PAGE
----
Is a “Holiday Tree” a religious symbol?
It’s a question being put before Durham, NH, and it may bring about the end to the tradition of turning on the tree lights in the town’s Memorial Park.
“We’ve viewed the tree for many years, since I’ve been here, as a holiday tree, a non-denominational tree,” Durham Town Manager Todd Selig told WBZ-TV.
This year a local rabbi asked Selig for permission to include a 10 foot menorah at Memorial Park to celebrate the 8 days of Hanukkah. Selig said no, expressing concerns about vandalism and more.
'The broader concern though was, do we want to open the public square up to all religions?' Selig says.
'This whole thing is not really about us. It’s more about the entire community and all different cultures and faiths,' says Rabbi Berel Slavaticki of the Seacoast Chabad Jewish Center in Durham. He was allowed to display the Menorah at a different park, but only for the first night of Hanukkah. 'Every religion and every faith should be able to publicly practice their faith,' Rabbi Slavaticki adds.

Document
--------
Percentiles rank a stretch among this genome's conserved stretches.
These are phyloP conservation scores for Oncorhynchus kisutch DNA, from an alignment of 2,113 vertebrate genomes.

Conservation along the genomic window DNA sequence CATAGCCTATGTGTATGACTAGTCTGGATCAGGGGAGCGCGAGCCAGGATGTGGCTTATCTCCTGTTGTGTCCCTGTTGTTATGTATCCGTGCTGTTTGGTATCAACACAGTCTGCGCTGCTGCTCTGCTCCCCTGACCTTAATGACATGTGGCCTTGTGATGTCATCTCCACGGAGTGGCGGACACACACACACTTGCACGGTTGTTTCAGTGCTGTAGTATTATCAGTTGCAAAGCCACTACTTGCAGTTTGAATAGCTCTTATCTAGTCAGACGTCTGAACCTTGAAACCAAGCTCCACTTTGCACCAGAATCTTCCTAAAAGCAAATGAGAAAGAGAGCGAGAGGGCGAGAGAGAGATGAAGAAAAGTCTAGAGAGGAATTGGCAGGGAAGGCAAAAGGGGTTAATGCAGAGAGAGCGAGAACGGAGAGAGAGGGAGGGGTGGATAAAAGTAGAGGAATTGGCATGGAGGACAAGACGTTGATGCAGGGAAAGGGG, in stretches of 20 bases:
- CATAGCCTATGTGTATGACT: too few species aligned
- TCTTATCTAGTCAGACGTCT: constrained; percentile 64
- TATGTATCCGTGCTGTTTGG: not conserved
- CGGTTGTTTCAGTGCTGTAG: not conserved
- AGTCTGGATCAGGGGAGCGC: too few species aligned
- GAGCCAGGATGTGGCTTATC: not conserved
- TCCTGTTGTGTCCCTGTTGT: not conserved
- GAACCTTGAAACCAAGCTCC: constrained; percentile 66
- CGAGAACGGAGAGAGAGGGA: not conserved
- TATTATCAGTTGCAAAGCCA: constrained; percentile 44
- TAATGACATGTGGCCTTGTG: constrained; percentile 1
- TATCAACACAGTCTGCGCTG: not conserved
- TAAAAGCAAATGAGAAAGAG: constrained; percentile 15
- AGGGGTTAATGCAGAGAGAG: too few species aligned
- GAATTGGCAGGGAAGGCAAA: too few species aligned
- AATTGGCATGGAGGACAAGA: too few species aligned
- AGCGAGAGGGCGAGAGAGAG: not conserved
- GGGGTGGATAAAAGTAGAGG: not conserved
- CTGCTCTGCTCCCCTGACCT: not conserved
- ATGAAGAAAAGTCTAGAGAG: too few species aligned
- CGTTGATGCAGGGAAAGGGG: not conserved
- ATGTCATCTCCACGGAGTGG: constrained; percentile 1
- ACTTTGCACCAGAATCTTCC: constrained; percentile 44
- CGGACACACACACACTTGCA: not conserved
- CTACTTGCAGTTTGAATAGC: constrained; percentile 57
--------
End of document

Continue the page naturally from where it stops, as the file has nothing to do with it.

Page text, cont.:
Durham’s Human Rights Commission is now recommending the town end the tree tradition to avoid issues of religion. It’s likely this is the last year the town tree will be lit.
A non-religious carnival celebration heralding the arrival of winter is now being looked into as a possible replacement to the town’s tree tradition.